Author(s): Mike Spohr
Raising a toddler and surviving a zombie attack may not seem like very similar experiences on the face of it, but they're actually much more alike than you realize. Toddlers and zombies both communicate mainly through groans, clumsily trail after you everywhere you go (especially into the bathroom in the toddler's case), and--upon entering your life--leave you frazzled, on edge, and deeply sleep deprived. The Toddler Survival Guide is a hilarious parody of Max Brooks's The Zombie Survival Guide (and survival guides in general) that will leave parents laughing out loud even as it provides practical advice on how they can make it to the other side of toddlerhood intact. Written by parents who have studied toddlers up-close in their natural habitat, the book will cover survival skills including how you can outfit your home to outlast a toddler occupation (baby gate, cabinet locks, wine), how you can subdue an angry toddler ("Elmo's Song," mac and cheese, smartphone) and even how you can safely venture out in public together without your toddler--or you--bursting into tears. Chapters include: Preparing the Home for a Toddler Invasion, Communicating with Your Toddler, Feeding a Toddler, Socializing Your Toddler, Grooming Your Toddler, Venturing into Public with a Toddler, Documenting Your Life with a Toddler, Vacationing with a Toddler, Toddler Entertainment and Birthdays, Surviving Bedtime and Potty Training, Technology and the Toddler, and Parental Self-Preservation.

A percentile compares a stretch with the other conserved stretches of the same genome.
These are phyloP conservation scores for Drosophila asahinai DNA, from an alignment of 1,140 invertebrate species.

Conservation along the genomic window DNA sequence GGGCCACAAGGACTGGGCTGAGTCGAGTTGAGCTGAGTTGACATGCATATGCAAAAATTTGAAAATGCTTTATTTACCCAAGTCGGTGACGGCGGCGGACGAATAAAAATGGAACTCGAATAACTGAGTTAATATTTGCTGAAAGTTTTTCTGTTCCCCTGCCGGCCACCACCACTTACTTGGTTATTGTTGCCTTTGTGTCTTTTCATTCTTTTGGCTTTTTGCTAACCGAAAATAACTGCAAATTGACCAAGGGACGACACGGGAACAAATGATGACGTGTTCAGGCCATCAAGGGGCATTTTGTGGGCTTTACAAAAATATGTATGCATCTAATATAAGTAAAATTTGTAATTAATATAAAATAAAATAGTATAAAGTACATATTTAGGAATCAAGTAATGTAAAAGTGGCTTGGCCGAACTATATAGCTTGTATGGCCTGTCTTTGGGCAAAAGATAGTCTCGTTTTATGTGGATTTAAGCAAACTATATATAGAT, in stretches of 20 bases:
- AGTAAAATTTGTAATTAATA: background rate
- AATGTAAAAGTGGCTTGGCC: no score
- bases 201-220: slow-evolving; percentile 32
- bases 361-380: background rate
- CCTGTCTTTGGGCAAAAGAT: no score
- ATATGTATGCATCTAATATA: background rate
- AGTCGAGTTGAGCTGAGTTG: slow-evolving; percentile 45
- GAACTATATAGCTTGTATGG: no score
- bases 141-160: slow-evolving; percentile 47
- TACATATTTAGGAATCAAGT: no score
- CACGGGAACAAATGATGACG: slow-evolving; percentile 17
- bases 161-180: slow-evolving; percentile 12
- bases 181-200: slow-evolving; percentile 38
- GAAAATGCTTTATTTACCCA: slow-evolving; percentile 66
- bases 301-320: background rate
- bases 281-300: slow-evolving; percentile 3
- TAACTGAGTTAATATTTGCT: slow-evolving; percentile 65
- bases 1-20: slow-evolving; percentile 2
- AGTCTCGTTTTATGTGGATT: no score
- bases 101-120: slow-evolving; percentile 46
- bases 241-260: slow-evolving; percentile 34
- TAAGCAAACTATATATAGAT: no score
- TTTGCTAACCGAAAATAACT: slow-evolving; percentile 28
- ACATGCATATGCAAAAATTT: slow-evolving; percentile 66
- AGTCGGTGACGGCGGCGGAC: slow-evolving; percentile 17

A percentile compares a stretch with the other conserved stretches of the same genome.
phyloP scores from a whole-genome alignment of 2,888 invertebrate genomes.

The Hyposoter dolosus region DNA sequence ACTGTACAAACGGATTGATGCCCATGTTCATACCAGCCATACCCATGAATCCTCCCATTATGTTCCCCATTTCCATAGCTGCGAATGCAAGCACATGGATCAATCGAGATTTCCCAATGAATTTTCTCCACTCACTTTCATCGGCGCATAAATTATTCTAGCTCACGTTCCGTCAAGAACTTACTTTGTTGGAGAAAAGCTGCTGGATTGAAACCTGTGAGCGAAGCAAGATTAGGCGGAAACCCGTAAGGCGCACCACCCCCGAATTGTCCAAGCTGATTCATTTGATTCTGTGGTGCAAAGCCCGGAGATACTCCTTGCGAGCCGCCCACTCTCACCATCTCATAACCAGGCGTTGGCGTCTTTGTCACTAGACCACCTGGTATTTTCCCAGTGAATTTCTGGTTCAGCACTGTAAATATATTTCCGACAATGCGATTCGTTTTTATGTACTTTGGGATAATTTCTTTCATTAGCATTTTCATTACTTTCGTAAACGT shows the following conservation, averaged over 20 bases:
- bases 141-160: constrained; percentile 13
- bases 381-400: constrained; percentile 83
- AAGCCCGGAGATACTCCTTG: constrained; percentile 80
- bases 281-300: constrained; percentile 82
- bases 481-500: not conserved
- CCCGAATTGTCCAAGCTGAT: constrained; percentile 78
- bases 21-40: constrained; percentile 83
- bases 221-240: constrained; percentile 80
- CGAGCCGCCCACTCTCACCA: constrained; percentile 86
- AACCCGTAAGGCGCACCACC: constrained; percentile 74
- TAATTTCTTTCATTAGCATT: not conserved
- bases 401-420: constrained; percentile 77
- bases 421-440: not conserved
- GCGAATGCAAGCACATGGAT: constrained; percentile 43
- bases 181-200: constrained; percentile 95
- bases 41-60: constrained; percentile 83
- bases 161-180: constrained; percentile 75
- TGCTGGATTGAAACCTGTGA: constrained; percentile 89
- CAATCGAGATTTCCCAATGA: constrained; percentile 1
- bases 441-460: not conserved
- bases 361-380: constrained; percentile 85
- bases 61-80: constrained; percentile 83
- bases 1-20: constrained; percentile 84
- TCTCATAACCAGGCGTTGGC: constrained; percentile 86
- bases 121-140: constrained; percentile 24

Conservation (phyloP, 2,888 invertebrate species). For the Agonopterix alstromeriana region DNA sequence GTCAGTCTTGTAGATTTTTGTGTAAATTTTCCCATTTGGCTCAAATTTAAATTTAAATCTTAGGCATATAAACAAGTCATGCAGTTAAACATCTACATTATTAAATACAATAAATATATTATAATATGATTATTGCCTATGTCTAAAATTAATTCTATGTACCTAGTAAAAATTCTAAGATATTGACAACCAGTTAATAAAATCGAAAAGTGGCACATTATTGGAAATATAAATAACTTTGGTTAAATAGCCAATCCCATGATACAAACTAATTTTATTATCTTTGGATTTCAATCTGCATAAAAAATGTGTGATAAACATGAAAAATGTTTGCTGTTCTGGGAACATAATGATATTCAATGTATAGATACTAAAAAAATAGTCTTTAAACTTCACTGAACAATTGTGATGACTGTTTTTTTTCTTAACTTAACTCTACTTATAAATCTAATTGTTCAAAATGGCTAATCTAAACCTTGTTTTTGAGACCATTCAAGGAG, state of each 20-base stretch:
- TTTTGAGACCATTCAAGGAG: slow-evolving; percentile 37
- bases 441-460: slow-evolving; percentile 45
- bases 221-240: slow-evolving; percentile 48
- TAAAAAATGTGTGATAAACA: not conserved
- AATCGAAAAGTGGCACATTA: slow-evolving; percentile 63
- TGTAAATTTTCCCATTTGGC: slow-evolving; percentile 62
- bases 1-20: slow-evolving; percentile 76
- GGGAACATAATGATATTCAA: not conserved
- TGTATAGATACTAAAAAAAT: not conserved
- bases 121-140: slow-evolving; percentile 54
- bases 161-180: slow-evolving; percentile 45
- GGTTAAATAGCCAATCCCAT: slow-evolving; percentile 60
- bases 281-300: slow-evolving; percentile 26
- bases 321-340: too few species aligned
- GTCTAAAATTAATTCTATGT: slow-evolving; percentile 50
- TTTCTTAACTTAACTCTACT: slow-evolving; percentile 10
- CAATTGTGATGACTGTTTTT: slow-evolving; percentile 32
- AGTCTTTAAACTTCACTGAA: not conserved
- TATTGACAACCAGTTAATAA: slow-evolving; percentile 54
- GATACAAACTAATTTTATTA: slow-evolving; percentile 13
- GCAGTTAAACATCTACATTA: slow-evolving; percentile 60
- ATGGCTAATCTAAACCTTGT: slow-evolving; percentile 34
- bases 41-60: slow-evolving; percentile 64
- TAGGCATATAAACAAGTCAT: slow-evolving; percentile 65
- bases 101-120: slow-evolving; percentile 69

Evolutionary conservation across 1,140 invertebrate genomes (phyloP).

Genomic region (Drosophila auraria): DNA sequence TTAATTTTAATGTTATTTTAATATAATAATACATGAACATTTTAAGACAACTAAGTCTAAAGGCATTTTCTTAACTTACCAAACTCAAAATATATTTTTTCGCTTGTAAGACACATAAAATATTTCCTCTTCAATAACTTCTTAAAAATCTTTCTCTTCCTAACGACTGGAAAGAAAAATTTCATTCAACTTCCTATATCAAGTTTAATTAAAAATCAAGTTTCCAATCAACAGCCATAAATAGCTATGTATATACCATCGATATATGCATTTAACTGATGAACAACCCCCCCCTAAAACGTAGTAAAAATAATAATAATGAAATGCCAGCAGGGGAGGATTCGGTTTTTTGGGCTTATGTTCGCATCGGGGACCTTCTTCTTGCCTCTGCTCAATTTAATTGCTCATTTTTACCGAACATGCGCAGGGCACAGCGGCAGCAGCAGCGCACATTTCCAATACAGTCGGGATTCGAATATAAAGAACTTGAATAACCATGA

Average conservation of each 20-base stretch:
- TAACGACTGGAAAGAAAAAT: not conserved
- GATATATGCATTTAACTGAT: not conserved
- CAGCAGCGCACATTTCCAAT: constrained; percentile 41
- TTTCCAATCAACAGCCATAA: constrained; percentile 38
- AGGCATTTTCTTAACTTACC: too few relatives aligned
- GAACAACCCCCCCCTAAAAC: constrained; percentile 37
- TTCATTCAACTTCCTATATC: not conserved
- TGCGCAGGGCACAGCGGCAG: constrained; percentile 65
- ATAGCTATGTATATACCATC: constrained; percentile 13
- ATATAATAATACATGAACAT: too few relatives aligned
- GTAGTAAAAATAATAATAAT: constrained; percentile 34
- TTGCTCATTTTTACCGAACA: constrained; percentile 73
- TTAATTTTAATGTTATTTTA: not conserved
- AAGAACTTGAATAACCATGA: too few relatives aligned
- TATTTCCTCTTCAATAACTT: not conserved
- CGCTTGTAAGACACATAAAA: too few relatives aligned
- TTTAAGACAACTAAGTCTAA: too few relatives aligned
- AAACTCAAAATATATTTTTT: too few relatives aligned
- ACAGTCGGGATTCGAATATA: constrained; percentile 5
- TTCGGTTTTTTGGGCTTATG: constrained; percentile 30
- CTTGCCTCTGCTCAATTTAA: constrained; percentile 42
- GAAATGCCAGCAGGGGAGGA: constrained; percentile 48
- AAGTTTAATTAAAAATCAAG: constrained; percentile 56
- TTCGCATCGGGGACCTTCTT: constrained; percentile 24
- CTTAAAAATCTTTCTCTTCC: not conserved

Mike Spohr is an editor at BuzzFeed, where he runs the Parents and Family vertical. He is notorious for his love of Diet Coke, the Beatles, and the San Francisco Giants, but loves his wife, kids, and dog even more. You can read blog posts by him at www.thespohrsaremultiplying.com. Mike's BuzzFeed posts can be found at www.buzzfeed.com/mikespohr. Follow Mike on twitter: mobile.twitter.com/newbornidentity. Heather Spohr started blogging on a whim back in 2002. She's since blogged through cross-country moves, job changes, pregnancy, loss, and all the other things life has thrown at her. Heather has worked in the A and R department at a major record label and in sales for a professional baseball team, but now she's a writer and Los Angeles Editor at Mommy Nearest (www.mommynearest.com). She works when her kids are sleeping, which usually means about five hours of sleep a night. Somehow, it works. Heather is also a contributor at FM in the AM (fmintheam.tv), a featured panelist for Momversation (www.momversation.com), and has a column over at Babble (www.babble.com).